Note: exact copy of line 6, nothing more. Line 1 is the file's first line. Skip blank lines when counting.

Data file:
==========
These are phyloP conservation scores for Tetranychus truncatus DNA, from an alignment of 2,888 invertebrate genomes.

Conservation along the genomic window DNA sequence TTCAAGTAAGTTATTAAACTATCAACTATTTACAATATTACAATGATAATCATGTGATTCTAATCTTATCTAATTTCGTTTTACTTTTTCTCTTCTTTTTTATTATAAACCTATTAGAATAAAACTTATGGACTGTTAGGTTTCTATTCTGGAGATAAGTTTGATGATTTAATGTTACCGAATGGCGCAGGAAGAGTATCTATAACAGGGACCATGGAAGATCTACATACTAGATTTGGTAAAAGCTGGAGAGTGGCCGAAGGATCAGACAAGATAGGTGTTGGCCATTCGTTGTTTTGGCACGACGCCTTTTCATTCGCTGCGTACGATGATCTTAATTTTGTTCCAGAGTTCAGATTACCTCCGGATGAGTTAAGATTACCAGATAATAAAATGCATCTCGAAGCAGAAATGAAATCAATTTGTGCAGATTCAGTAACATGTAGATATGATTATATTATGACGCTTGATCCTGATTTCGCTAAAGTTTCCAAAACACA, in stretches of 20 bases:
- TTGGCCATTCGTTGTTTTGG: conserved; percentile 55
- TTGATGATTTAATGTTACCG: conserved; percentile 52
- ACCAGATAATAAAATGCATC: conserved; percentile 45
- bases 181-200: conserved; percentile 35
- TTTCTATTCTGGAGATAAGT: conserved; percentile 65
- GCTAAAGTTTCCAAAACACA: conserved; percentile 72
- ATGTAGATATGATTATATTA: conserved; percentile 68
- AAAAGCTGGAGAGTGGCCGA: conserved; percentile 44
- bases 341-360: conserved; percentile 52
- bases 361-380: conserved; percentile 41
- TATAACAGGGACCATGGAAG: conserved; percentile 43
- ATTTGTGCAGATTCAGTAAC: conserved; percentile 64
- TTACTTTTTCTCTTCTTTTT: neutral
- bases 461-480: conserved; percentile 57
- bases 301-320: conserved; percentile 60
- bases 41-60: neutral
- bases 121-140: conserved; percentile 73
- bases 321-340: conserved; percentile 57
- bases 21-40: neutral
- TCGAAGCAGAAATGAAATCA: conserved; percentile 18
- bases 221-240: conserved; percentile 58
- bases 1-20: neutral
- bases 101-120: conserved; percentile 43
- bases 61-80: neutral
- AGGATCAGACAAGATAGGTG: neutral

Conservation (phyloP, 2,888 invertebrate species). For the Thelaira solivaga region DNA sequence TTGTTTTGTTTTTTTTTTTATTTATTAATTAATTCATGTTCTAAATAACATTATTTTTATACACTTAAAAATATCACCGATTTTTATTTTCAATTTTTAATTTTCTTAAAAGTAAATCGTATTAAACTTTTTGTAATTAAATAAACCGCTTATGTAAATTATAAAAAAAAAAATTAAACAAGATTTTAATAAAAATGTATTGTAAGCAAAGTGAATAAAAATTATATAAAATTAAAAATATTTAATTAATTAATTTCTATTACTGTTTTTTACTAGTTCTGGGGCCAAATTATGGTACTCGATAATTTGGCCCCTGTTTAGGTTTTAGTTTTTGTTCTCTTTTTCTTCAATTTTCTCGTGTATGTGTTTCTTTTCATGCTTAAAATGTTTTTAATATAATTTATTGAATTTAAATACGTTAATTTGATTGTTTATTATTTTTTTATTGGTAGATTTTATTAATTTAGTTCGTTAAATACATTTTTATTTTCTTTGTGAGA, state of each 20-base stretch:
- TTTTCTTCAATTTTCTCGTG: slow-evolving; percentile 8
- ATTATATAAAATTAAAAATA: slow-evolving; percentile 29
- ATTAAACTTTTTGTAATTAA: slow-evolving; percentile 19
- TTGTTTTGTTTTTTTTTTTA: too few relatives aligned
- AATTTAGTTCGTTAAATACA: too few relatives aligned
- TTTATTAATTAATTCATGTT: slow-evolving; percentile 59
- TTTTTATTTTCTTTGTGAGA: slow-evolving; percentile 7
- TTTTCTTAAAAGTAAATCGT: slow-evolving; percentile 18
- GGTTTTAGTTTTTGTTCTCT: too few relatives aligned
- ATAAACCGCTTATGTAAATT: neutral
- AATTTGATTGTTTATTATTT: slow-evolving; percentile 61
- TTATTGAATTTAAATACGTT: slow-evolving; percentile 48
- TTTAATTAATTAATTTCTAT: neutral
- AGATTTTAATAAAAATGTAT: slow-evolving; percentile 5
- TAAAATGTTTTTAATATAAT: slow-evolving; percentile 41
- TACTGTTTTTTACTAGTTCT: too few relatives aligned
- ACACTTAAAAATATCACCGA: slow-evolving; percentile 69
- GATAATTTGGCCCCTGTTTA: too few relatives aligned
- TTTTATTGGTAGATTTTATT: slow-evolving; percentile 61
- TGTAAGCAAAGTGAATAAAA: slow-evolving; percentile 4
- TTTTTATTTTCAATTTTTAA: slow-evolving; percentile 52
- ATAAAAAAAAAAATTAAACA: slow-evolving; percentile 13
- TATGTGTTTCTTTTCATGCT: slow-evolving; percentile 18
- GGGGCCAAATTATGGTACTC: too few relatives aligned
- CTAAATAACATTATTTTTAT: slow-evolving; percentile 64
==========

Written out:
- bases 181-200: conserved; percentile 35